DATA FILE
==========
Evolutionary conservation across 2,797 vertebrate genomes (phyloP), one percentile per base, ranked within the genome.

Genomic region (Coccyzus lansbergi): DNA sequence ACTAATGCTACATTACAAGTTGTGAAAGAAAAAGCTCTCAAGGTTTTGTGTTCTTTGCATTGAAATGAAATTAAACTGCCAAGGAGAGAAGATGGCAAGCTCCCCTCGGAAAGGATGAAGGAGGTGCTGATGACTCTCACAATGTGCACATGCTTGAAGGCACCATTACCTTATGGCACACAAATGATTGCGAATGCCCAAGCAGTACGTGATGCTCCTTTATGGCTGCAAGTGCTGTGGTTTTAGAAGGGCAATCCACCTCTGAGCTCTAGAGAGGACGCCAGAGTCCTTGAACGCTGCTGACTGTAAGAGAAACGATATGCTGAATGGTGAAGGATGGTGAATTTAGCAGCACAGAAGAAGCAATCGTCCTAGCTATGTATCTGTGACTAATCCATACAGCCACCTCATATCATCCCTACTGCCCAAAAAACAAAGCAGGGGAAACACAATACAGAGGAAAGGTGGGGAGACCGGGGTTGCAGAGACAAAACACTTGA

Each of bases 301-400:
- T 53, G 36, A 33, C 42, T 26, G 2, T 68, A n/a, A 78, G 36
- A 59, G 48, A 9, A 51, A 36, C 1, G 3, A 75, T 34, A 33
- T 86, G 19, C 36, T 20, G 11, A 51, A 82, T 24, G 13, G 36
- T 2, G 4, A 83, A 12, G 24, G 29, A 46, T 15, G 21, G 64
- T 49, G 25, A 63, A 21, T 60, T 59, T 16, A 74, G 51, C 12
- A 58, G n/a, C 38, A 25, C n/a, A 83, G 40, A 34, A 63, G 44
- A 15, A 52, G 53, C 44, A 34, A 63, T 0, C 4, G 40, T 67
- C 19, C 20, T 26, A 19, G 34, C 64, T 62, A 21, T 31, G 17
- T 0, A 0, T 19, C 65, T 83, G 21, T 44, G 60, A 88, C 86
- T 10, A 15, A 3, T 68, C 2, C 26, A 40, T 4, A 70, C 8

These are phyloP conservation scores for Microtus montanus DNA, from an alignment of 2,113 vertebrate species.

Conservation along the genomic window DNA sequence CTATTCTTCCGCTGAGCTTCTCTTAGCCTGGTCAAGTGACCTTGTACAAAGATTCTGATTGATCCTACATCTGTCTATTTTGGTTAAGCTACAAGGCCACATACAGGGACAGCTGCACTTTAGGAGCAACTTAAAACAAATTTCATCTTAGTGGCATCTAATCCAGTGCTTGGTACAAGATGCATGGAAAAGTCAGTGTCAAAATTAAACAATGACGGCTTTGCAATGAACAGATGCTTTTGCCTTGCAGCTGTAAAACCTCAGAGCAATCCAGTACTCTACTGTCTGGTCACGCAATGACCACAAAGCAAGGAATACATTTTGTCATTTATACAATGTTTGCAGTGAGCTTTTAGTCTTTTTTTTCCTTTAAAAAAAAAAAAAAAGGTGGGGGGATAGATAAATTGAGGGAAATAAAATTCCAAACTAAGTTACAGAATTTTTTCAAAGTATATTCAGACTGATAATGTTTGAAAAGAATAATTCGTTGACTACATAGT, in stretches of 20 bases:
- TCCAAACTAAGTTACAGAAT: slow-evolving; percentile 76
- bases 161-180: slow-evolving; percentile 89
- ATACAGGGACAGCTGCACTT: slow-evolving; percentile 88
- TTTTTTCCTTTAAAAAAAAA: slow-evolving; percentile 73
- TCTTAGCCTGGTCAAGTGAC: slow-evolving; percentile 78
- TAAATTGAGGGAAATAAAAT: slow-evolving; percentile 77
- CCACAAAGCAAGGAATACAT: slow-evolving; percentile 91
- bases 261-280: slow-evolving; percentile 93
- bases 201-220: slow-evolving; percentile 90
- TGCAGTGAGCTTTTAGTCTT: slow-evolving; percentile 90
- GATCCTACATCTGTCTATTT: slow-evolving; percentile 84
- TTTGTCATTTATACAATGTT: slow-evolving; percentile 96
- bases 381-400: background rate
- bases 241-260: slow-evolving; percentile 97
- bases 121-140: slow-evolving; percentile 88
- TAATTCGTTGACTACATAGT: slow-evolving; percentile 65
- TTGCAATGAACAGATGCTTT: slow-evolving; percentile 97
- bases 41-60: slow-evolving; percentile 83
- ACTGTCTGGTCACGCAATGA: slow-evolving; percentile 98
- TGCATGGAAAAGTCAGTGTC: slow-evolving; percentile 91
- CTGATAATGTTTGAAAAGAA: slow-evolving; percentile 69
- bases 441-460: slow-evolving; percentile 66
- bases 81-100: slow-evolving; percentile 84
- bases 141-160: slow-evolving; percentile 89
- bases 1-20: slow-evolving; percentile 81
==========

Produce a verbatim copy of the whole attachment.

Evolutionary conservation across 2,797 vertebrate genomes (phyloP), one percentile per base, ranked within the genome.

Genomic region (Coccyzus lansbergi): DNA sequence ACTAATGCTACATTACAAGTTGTGAAAGAAAAAGCTCTCAAGGTTTTGTGTTCTTTGCATTGAAATGAAATTAAACTGCCAAGGAGAGAAGATGGCAAGCTCCCCTCGGAAAGGATGAAGGAGGTGCTGATGACTCTCACAATGTGCACATGCTTGAAGGCACCATTACCTTATGGCACACAAATGATTGCGAATGCCCAAGCAGTACGTGATGCTCCTTTATGGCTGCAAGTGCTGTGGTTTTAGAAGGGCAATCCACCTCTGAGCTCTAGAGAGGACGCCAGAGTCCTTGAACGCTGCTGACTGTAAGAGAAACGATATGCTGAATGGTGAAGGATGGTGAATTTAGCAGCACAGAAGAAGCAATCGTCCTAGCTATGTATCTGTGACTAATCCATACAGCCACCTCATATCATCCCTACTGCCCAAAAAACAAAGCAGGGGAAACACAATACAGAGGAAAGGTGGGGAGACCGGGGTTGCAGAGACAAAACACTTGA

Each of bases 301-400:
- T 53, G 36, A 33, C 42, T 26, G 2, T 68, A n/a, A 78, G 36
- A 59, G 48, A 9, A 51, A 36, C 1, G 3, A 75, T 34, A 33
- T 86, G 19, C 36, T 20, G 11, A 51, A 82, T 24, G 13, G 36
- T 2, G 4, A 83, A 12, G 24, G 29, A 46, T 15, G 21, G 64
- T 49, G 25, A 63, A 21, T 60, T 59, T 16, A 74, G 51, C 12
- A 58, G n/a, C 38, A 25, C n/a, A 83, G 40, A 34, A 63, G 44
- A 15, A 52, G 53, C 44, A 34, A 63, T 0, C 4, G 40, T 67
- C 19, C 20, T 26, A 19, G 34, C 64, T 62, A 21, T 31, G 17
- T 0, A 0, T 19, C 65, T 83, G 21, T 44, G 60, A 88, C 86
- T 10, A 15, A 3, T 68, C 2, C 26, A 40, T 4, A 70, C 8

These are phyloP conservation scores for Microtus montanus DNA, from an alignment of 2,113 vertebrate species.

Conservation along the genomic window DNA sequence CTATTCTTCCGCTGAGCTTCTCTTAGCCTGGTCAAGTGACCTTGTACAAAGATTCTGATTGATCCTACATCTGTCTATTTTGGTTAAGCTACAAGGCCACATACAGGGACAGCTGCACTTTAGGAGCAACTTAAAACAAATTTCATCTTAGTGGCATCTAATCCAGTGCTTGGTACAAGATGCATGGAAAAGTCAGTGTCAAAATTAAACAATGACGGCTTTGCAATGAACAGATGCTTTTGCCTTGCAGCTGTAAAACCTCAGAGCAATCCAGTACTCTACTGTCTGGTCACGCAATGACCACAAAGCAAGGAATACATTTTGTCATTTATACAATGTTTGCAGTGAGCTTTTAGTCTTTTTTTTCCTTTAAAAAAAAAAAAAAAGGTGGGGGGATAGATAAATTGAGGGAAATAAAATTCCAAACTAAGTTACAGAATTTTTTCAAAGTATATTCAGACTGATAATGTTTGAAAAGAATAATTCGTTGACTACATAGT, in stretches of 20 bases:
- TCCAAACTAAGTTACAGAAT: slow-evolving; percentile 76
- bases 161-180: slow-evolving; percentile 89
- ATACAGGGACAGCTGCACTT: slow-evolving; percentile 88
- TTTTTTCCTTTAAAAAAAAA: slow-evolving; percentile 73
- TCTTAGCCTGGTCAAGTGAC: slow-evolving; percentile 78
- TAAATTGAGGGAAATAAAAT: slow-evolving; percentile 77
- CCACAAAGCAAGGAATACAT: slow-evolving; percentile 91
- bases 261-280: slow-evolving; percentile 93
- bases 201-220: slow-evolving; percentile 90
- TGCAGTGAGCTTTTAGTCTT: slow-evolving; percentile 90
- GATCCTACATCTGTCTATTT: slow-evolving; percentile 84
- TTTGTCATTTATACAATGTT: slow-evolving; percentile 96
- bases 381-400: background rate
- bases 241-260: slow-evolving; percentile 97
- bases 121-140: slow-evolving; percentile 88
- TAATTCGTTGACTACATAGT: slow-evolving; percentile 65
- TTGCAATGAACAGATGCTTT: slow-evolving; percentile 97
- bases 41-60: slow-evolving; percentile 83
- ACTGTCTGGTCACGCAATGA: slow-evolving; percentile 98
- TGCATGGAAAAGTCAGTGTC: slow-evolving; percentile 91
- CTGATAATGTTTGAAAAGAA: slow-evolving; percentile 69
- bases 441-460: slow-evolving; percentile 66
- bases 81-100: slow-evolving; percentile 84
- bases 141-160: slow-evolving; percentile 89
- bases 1-20: slow-evolving; percentile 81